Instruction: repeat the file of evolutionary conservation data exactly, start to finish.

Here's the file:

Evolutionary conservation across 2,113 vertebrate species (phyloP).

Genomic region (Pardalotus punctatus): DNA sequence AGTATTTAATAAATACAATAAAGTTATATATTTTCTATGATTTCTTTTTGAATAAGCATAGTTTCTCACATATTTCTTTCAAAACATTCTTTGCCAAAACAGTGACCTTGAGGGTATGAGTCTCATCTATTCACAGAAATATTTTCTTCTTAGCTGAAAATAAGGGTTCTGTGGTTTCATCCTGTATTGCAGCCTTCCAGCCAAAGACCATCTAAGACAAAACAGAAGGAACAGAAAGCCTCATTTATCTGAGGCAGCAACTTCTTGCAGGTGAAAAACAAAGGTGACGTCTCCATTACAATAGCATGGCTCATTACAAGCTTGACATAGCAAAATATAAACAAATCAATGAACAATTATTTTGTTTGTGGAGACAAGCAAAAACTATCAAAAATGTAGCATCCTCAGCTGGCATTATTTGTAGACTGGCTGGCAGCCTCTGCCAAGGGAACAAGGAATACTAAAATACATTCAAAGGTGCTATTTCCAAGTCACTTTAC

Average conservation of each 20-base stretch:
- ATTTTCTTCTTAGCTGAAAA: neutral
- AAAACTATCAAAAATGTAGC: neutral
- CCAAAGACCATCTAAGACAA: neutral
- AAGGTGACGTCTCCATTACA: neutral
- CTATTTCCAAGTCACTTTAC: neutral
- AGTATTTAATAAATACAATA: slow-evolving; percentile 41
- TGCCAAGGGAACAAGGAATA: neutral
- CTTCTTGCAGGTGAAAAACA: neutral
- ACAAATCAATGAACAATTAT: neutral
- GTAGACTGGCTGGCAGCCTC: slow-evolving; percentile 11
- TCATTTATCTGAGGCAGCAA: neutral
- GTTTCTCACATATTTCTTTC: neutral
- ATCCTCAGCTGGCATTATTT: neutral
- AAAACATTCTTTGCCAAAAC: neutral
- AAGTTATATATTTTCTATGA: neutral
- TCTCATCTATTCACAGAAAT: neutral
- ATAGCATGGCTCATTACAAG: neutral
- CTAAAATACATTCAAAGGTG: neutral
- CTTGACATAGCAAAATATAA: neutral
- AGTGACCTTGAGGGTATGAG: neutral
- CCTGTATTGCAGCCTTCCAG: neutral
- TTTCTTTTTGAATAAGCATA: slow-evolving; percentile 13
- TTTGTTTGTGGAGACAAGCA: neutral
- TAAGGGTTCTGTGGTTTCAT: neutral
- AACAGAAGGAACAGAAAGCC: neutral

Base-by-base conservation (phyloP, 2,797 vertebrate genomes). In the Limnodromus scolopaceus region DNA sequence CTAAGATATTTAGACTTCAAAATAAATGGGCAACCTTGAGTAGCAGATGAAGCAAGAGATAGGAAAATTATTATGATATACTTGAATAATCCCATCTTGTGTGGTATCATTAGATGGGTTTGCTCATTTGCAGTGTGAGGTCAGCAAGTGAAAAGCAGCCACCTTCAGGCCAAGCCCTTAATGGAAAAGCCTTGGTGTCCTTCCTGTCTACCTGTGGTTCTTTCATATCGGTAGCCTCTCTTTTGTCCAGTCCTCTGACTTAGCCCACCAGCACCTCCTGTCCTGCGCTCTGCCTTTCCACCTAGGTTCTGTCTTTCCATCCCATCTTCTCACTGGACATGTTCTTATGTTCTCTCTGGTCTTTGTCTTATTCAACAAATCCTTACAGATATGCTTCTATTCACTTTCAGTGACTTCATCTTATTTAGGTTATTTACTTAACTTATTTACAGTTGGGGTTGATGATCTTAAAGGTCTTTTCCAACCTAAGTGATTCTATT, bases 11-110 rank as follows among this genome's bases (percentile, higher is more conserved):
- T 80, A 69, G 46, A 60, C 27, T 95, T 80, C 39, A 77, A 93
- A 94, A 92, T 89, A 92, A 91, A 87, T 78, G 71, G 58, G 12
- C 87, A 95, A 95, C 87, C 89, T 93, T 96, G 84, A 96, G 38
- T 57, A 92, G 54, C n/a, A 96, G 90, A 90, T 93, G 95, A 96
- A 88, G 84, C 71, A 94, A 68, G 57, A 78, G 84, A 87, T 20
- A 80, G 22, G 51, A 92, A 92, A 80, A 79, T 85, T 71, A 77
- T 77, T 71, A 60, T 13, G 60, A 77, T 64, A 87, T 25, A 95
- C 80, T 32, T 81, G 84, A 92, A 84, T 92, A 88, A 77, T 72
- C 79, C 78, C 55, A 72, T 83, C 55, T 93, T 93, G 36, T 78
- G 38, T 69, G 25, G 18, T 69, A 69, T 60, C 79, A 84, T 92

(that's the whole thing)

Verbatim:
Evolutionary conservation across 2,113 vertebrate species (phyloP).

Genomic region (Pardalotus punctatus): DNA sequence AGTATTTAATAAATACAATAAAGTTATATATTTTCTATGATTTCTTTTTGAATAAGCATAGTTTCTCACATATTTCTTTCAAAACATTCTTTGCCAAAACAGTGACCTTGAGGGTATGAGTCTCATCTATTCACAGAAATATTTTCTTCTTAGCTGAAAATAAGGGTTCTGTGGTTTCATCCTGTATTGCAGCCTTCCAGCCAAAGACCATCTAAGACAAAACAGAAGGAACAGAAAGCCTCATTTATCTGAGGCAGCAACTTCTTGCAGGTGAAAAACAAAGGTGACGTCTCCATTACAATAGCATGGCTCATTACAAGCTTGACATAGCAAAATATAAACAAATCAATGAACAATTATTTTGTTTGTGGAGACAAGCAAAAACTATCAAAAATGTAGCATCCTCAGCTGGCATTATTTGTAGACTGGCTGGCAGCCTCTGCCAAGGGAACAAGGAATACTAAAATACATTCAAAGGTGCTATTTCCAAGTCACTTTAC

Average conservation of each 20-base stretch:
- ATTTTCTTCTTAGCTGAAAA: neutral
- AAAACTATCAAAAATGTAGC: neutral
- CCAAAGACCATCTAAGACAA: neutral
- AAGGTGACGTCTCCATTACA: neutral
- CTATTTCCAAGTCACTTTAC: neutral
- AGTATTTAATAAATACAATA: slow-evolving; percentile 41
- TGCCAAGGGAACAAGGAATA: neutral
- CTTCTTGCAGGTGAAAAACA: neutral
- ACAAATCAATGAACAATTAT: neutral
- GTAGACTGGCTGGCAGCCTC: slow-evolving; percentile 11
- TCATTTATCTGAGGCAGCAA: neutral
- GTTTCTCACATATTTCTTTC: neutral
- ATCCTCAGCTGGCATTATTT: neutral
- AAAACATTCTTTGCCAAAAC: neutral
- AAGTTATATATTTTCTATGA: neutral
- TCTCATCTATTCACAGAAAT: neutral
- ATAGCATGGCTCATTACAAG: neutral
- CTAAAATACATTCAAAGGTG: neutral
- CTTGACATAGCAAAATATAA: neutral
- AGTGACCTTGAGGGTATGAG: neutral
- CCTGTATTGCAGCCTTCCAG: neutral
- TTTCTTTTTGAATAAGCATA: slow-evolving; percentile 13
- TTTGTTTGTGGAGACAAGCA: neutral
- TAAGGGTTCTGTGGTTTCAT: neutral
- AACAGAAGGAACAGAAAGCC: neutral

Base-by-base conservation (phyloP, 2,797 vertebrate genomes). In the Limnodromus scolopaceus region DNA sequence CTAAGATATTTAGACTTCAAAATAAATGGGCAACCTTGAGTAGCAGATGAAGCAAGAGATAGGAAAATTATTATGATATACTTGAATAATCCCATCTTGTGTGGTATCATTAGATGGGTTTGCTCATTTGCAGTGTGAGGTCAGCAAGTGAAAAGCAGCCACCTTCAGGCCAAGCCCTTAATGGAAAAGCCTTGGTGTCCTTCCTGTCTACCTGTGGTTCTTTCATATCGGTAGCCTCTCTTTTGTCCAGTCCTCTGACTTAGCCCACCAGCACCTCCTGTCCTGCGCTCTGCCTTTCCACCTAGGTTCTGTCTTTCCATCCCATCTTCTCACTGGACATGTTCTTATGTTCTCTCTGGTCTTTGTCTTATTCAACAAATCCTTACAGATATGCTTCTATTCACTTTCAGTGACTTCATCTTATTTAGGTTATTTACTTAACTTATTTACAGTTGGGGTTGATGATCTTAAAGGTCTTTTCCAACCTAAGTGATTCTATT, bases 11-110 rank as follows among this genome's bases (percentile, higher is more conserved):
- T 80, A 69, G 46, A 60, C 27, T 95, T 80, C 39, A 77, A 93
- A 94, A 92, T 89, A 92, A 91, A 87, T 78, G 71, G 58, G 12
- C 87, A 95, A 95, C 87, C 89, T 93, T 96, G 84, A 96, G 38
- T 57, A 92, G 54, C n/a, A 96, G 90, A 90, T 93, G 95, A 96
- A 88, G 84, C 71, A 94, A 68, G 57, A 78, G 84, A 87, T 20
- A 80, G 22, G 51, A 92, A 92, A 80, A 79, T 85, T 71, A 77
- T 77, T 71, A 60, T 13, G 60, A 77, T 64, A 87, T 25, A 95
- C 80, T 32, T 81, G 84, A 92, A 84, T 92, A 88, A 77, T 72
- C 79, C 78, C 55, A 72, T 83, C 55, T 93, T 93, G 36, T 78
- G 38, T 69, G 25, G 18, T 69, A 69, T 60, C 79, A 84, T 92